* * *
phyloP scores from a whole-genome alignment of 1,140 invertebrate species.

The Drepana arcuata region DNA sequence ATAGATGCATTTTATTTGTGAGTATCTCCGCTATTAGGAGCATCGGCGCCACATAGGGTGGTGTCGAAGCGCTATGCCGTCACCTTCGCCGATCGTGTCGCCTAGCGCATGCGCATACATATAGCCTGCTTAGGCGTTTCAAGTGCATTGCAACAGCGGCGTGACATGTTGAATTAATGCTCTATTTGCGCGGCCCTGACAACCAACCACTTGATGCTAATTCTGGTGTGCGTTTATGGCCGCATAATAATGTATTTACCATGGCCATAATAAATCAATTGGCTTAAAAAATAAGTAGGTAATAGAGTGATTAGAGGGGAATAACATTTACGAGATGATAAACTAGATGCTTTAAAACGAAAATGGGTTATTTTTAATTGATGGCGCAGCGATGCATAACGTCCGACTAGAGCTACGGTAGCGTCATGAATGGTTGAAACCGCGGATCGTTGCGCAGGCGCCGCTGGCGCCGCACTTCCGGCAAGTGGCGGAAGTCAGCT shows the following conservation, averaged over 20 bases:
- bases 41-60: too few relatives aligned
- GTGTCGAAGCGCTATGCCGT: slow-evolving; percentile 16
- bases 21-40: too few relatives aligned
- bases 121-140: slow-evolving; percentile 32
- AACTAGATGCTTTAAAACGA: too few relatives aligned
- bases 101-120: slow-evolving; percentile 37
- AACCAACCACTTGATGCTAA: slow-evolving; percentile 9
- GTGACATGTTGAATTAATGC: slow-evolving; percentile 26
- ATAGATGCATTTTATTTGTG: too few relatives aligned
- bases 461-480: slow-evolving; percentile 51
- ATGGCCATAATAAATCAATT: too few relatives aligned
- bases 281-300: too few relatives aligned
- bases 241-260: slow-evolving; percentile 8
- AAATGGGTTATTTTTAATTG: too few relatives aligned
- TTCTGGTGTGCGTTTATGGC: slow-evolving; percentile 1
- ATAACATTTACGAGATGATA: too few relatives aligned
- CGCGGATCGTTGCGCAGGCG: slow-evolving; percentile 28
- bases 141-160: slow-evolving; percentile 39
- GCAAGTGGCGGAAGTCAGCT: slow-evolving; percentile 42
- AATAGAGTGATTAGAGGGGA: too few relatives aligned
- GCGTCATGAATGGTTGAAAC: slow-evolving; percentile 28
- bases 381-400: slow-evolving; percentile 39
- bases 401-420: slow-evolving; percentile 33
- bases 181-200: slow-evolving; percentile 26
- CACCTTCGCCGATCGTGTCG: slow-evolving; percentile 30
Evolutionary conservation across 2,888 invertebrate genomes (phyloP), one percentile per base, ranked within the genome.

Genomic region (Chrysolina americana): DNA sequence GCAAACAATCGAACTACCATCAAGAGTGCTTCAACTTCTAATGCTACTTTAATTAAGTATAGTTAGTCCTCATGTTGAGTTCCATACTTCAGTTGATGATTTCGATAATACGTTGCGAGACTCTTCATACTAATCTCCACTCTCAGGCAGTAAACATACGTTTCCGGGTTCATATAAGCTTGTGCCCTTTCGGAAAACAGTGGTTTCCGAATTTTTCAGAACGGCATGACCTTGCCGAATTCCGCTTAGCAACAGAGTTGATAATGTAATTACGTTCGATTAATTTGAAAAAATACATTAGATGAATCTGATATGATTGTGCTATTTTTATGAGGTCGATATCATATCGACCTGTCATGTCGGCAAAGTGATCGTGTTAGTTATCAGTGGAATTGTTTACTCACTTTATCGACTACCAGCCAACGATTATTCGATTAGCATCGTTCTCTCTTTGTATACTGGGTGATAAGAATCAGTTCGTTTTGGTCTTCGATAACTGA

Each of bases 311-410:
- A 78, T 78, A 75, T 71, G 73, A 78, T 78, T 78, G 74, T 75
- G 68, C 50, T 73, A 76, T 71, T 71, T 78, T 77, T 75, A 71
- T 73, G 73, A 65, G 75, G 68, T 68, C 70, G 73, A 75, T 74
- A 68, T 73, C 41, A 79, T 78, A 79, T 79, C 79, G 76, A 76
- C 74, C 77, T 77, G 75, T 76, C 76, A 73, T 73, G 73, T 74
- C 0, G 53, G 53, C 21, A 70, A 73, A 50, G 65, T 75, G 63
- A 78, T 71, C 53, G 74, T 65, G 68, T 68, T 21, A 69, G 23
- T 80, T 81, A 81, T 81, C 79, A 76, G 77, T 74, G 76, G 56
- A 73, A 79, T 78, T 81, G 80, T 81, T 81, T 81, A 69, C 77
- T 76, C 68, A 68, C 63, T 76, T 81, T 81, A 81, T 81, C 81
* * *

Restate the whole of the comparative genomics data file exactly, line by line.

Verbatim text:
phyloP scores from a whole-genome alignment of 1,140 invertebrate species.

The Drepana arcuata region DNA sequence ATAGATGCATTTTATTTGTGAGTATCTCCGCTATTAGGAGCATCGGCGCCACATAGGGTGGTGTCGAAGCGCTATGCCGTCACCTTCGCCGATCGTGTCGCCTAGCGCATGCGCATACATATAGCCTGCTTAGGCGTTTCAAGTGCATTGCAACAGCGGCGTGACATGTTGAATTAATGCTCTATTTGCGCGGCCCTGACAACCAACCACTTGATGCTAATTCTGGTGTGCGTTTATGGCCGCATAATAATGTATTTACCATGGCCATAATAAATCAATTGGCTTAAAAAATAAGTAGGTAATAGAGTGATTAGAGGGGAATAACATTTACGAGATGATAAACTAGATGCTTTAAAACGAAAATGGGTTATTTTTAATTGATGGCGCAGCGATGCATAACGTCCGACTAGAGCTACGGTAGCGTCATGAATGGTTGAAACCGCGGATCGTTGCGCAGGCGCCGCTGGCGCCGCACTTCCGGCAAGTGGCGGAAGTCAGCT shows the following conservation, averaged over 20 bases:
- bases 41-60: too few relatives aligned
- GTGTCGAAGCGCTATGCCGT: slow-evolving; percentile 16
- bases 21-40: too few relatives aligned
- bases 121-140: slow-evolving; percentile 32
- AACTAGATGCTTTAAAACGA: too few relatives aligned
- bases 101-120: slow-evolving; percentile 37
- AACCAACCACTTGATGCTAA: slow-evolving; percentile 9
- GTGACATGTTGAATTAATGC: slow-evolving; percentile 26
- ATAGATGCATTTTATTTGTG: too few relatives aligned
- bases 461-480: slow-evolving; percentile 51
- ATGGCCATAATAAATCAATT: too few relatives aligned
- bases 281-300: too few relatives aligned
- bases 241-260: slow-evolving; percentile 8
- AAATGGGTTATTTTTAATTG: too few relatives aligned
- TTCTGGTGTGCGTTTATGGC: slow-evolving; percentile 1
- ATAACATTTACGAGATGATA: too few relatives aligned
- CGCGGATCGTTGCGCAGGCG: slow-evolving; percentile 28
- bases 141-160: slow-evolving; percentile 39
- GCAAGTGGCGGAAGTCAGCT: slow-evolving; percentile 42
- AATAGAGTGATTAGAGGGGA: too few relatives aligned
- GCGTCATGAATGGTTGAAAC: slow-evolving; percentile 28
- bases 381-400: slow-evolving; percentile 39
- bases 401-420: slow-evolving; percentile 33
- bases 181-200: slow-evolving; percentile 26
- CACCTTCGCCGATCGTGTCG: slow-evolving; percentile 30
Evolutionary conservation across 2,888 invertebrate genomes (phyloP), one percentile per base, ranked within the genome.

Genomic region (Chrysolina americana): DNA sequence GCAAACAATCGAACTACCATCAAGAGTGCTTCAACTTCTAATGCTACTTTAATTAAGTATAGTTAGTCCTCATGTTGAGTTCCATACTTCAGTTGATGATTTCGATAATACGTTGCGAGACTCTTCATACTAATCTCCACTCTCAGGCAGTAAACATACGTTTCCGGGTTCATATAAGCTTGTGCCCTTTCGGAAAACAGTGGTTTCCGAATTTTTCAGAACGGCATGACCTTGCCGAATTCCGCTTAGCAACAGAGTTGATAATGTAATTACGTTCGATTAATTTGAAAAAATACATTAGATGAATCTGATATGATTGTGCTATTTTTATGAGGTCGATATCATATCGACCTGTCATGTCGGCAAAGTGATCGTGTTAGTTATCAGTGGAATTGTTTACTCACTTTATCGACTACCAGCCAACGATTATTCGATTAGCATCGTTCTCTCTTTGTATACTGGGTGATAAGAATCAGTTCGTTTTGGTCTTCGATAACTGA

Each of bases 311-410:
- A 78, T 78, A 75, T 71, G 73, A 78, T 78, T 78, G 74, T 75
- G 68, C 50, T 73, A 76, T 71, T 71, T 78, T 77, T 75, A 71
- T 73, G 73, A 65, G 75, G 68, T 68, C 70, G 73, A 75, T 74
- A 68, T 73, C 41, A 79, T 78, A 79, T 79, C 79, G 76, A 76
- C 74, C 77, T 77, G 75, T 76, C 76, A 73, T 73, G 73, T 74
- C 0, G 53, G 53, C 21, A 70, A 73, A 50, G 65, T 75, G 63
- A 78, T 71, C 53, G 74, T 65, G 68, T 68, T 21, A 69, G 23
- T 80, T 81, A 81, T 81, C 79, A 76, G 77, T 74, G 76, G 56
- A 73, A 79, T 78, T 81, G 80, T 81, T 81, T 81, A 69, C 77
- T 76, C 68, A 68, C 63, T 76, T 81, T 81, A 81, T 81, C 81